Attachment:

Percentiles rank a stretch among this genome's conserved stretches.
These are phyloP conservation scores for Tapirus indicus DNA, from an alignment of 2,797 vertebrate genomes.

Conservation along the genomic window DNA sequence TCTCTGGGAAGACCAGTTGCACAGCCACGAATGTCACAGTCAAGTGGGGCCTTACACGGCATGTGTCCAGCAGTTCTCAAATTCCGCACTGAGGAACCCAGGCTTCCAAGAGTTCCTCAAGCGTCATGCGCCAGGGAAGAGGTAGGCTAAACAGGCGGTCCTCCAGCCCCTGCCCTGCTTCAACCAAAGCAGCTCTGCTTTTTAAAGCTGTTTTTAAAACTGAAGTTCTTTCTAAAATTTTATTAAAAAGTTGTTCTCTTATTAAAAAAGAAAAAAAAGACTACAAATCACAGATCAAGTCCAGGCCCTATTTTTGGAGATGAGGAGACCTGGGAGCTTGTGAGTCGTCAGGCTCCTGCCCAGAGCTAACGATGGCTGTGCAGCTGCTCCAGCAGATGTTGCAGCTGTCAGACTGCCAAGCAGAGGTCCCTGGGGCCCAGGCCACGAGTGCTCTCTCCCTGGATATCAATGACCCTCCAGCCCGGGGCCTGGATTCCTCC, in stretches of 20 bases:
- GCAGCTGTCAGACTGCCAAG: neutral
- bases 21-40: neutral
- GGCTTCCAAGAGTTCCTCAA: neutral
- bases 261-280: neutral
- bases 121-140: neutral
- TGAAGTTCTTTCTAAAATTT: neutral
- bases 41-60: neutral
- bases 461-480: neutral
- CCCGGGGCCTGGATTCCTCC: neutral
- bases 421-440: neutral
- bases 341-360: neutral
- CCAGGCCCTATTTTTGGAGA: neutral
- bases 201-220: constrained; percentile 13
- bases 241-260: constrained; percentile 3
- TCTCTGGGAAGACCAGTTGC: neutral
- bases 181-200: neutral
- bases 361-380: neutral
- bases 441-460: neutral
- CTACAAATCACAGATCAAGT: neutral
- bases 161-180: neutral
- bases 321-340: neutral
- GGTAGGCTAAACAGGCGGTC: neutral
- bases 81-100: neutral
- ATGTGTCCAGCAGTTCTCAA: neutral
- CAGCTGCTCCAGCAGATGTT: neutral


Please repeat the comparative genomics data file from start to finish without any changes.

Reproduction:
Percentiles rank a stretch among this genome's conserved stretches.
These are phyloP conservation scores for Tapirus indicus DNA, from an alignment of 2,797 vertebrate genomes.

Conservation along the genomic window DNA sequence TCTCTGGGAAGACCAGTTGCACAGCCACGAATGTCACAGTCAAGTGGGGCCTTACACGGCATGTGTCCAGCAGTTCTCAAATTCCGCACTGAGGAACCCAGGCTTCCAAGAGTTCCTCAAGCGTCATGCGCCAGGGAAGAGGTAGGCTAAACAGGCGGTCCTCCAGCCCCTGCCCTGCTTCAACCAAAGCAGCTCTGCTTTTTAAAGCTGTTTTTAAAACTGAAGTTCTTTCTAAAATTTTATTAAAAAGTTGTTCTCTTATTAAAAAAGAAAAAAAAGACTACAAATCACAGATCAAGTCCAGGCCCTATTTTTGGAGATGAGGAGACCTGGGAGCTTGTGAGTCGTCAGGCTCCTGCCCAGAGCTAACGATGGCTGTGCAGCTGCTCCAGCAGATGTTGCAGCTGTCAGACTGCCAAGCAGAGGTCCCTGGGGCCCAGGCCACGAGTGCTCTCTCCCTGGATATCAATGACCCTCCAGCCCGGGGCCTGGATTCCTCC, in stretches of 20 bases:
- GCAGCTGTCAGACTGCCAAG: neutral
- bases 21-40: neutral
- GGCTTCCAAGAGTTCCTCAA: neutral
- bases 261-280: neutral
- bases 121-140: neutral
- TGAAGTTCTTTCTAAAATTT: neutral
- bases 41-60: neutral
- bases 461-480: neutral
- CCCGGGGCCTGGATTCCTCC: neutral
- bases 421-440: neutral
- bases 341-360: neutral
- CCAGGCCCTATTTTTGGAGA: neutral
- bases 201-220: constrained; percentile 13
- bases 241-260: constrained; percentile 3
- TCTCTGGGAAGACCAGTTGC: neutral
- bases 181-200: neutral
- bases 361-380: neutral
- bases 441-460: neutral
- CTACAAATCACAGATCAAGT: neutral
- bases 161-180: neutral
- bases 321-340: neutral
- GGTAGGCTAAACAGGCGGTC: neutral
- bases 81-100: neutral
- ATGTGTCCAGCAGTTCTCAA: neutral
- CAGCTGCTCCAGCAGATGTT: neutral